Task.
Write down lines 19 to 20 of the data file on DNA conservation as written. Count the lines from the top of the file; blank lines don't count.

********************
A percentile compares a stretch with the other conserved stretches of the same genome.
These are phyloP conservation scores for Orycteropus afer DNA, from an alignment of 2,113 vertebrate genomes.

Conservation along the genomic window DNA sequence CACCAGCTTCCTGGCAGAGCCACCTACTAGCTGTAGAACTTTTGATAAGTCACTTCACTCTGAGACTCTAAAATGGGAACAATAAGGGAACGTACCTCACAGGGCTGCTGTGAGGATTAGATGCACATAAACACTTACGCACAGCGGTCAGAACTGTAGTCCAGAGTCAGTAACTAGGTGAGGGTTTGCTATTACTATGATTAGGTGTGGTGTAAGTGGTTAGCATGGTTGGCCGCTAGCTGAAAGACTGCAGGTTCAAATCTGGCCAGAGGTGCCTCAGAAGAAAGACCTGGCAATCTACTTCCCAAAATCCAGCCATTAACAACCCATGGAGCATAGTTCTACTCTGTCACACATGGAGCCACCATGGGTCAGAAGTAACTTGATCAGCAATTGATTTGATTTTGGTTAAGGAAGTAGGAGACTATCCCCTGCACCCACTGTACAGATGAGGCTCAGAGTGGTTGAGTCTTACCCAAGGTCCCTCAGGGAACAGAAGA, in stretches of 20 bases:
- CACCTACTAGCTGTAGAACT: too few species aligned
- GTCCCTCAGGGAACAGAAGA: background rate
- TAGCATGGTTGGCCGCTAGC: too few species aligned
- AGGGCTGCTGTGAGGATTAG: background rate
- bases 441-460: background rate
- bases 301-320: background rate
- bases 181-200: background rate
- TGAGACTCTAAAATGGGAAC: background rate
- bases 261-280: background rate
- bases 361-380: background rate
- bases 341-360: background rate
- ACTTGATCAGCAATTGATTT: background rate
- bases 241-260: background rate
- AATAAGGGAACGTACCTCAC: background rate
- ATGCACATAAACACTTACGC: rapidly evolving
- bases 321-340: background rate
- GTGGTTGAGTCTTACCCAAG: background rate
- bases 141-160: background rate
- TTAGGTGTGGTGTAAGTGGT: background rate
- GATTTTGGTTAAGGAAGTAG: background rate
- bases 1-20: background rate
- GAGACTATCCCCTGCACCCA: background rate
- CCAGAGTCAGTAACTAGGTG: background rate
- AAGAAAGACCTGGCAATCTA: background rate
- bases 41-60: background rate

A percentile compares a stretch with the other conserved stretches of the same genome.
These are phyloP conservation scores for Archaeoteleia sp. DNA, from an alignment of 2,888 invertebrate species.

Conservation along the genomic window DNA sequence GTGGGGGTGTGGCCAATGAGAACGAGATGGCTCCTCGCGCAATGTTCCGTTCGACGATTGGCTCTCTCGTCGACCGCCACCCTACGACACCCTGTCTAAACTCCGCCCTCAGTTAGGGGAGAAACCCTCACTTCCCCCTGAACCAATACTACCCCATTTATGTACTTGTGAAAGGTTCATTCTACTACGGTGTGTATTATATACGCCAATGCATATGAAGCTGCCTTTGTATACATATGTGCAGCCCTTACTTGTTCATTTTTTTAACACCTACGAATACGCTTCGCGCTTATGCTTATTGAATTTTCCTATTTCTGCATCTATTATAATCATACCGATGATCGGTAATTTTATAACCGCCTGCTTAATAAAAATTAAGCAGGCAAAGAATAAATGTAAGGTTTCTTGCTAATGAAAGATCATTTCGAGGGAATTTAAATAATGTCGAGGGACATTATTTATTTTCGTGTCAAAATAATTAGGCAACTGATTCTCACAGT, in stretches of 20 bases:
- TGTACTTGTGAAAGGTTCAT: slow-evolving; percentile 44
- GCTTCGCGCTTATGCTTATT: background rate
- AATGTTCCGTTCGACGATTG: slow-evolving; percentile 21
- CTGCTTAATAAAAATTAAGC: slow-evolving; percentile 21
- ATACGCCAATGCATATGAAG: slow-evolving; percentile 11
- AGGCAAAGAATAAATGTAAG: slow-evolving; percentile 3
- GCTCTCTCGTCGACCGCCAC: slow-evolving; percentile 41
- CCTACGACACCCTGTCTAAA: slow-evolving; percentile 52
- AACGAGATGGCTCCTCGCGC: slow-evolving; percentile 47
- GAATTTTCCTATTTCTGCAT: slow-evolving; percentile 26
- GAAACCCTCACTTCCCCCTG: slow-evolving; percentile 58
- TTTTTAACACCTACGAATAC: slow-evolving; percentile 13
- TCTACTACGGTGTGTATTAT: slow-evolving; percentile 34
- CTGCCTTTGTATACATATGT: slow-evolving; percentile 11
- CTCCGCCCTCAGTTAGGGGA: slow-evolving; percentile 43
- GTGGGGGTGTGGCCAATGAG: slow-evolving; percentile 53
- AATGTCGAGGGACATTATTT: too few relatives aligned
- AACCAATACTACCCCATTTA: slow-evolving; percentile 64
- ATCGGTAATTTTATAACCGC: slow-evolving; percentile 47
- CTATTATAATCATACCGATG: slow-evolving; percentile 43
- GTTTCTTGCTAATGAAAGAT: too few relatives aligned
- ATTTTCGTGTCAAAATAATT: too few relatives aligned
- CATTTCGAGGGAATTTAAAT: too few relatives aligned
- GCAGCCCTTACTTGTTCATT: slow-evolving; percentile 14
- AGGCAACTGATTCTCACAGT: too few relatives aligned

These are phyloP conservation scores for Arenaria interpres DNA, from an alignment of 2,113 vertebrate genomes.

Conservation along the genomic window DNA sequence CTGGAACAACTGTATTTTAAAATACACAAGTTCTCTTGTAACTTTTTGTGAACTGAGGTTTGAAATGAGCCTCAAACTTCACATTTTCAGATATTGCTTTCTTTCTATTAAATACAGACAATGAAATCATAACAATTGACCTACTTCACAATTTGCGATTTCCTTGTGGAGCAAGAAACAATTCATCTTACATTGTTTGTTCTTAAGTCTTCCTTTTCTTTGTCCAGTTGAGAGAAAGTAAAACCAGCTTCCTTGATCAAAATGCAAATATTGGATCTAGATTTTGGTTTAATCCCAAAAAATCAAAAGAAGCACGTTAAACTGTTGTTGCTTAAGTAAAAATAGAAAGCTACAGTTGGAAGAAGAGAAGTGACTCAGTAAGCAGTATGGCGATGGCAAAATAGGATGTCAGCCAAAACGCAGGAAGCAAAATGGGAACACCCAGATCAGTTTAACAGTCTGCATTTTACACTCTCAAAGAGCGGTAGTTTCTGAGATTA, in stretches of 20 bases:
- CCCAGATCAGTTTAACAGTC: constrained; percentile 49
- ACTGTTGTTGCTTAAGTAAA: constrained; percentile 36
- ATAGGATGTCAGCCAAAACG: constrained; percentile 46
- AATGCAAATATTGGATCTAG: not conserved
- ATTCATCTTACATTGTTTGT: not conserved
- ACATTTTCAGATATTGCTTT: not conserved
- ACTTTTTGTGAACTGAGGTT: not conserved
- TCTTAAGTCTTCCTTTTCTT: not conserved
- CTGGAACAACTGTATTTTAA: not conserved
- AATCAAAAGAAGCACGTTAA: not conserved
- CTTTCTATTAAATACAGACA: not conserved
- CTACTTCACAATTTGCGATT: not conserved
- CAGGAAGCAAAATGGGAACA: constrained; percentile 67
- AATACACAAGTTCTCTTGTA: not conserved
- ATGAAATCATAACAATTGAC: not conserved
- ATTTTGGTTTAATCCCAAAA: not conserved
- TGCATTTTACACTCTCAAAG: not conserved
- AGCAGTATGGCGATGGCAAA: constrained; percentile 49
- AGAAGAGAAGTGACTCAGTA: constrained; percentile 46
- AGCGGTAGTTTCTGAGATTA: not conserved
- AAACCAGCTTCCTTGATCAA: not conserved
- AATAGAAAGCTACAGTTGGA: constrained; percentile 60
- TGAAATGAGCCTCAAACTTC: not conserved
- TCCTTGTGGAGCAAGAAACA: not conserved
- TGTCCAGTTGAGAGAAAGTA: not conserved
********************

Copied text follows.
- bases 321-340: background rate
- GTGGTTGAGTCTTACCCAAG: background rate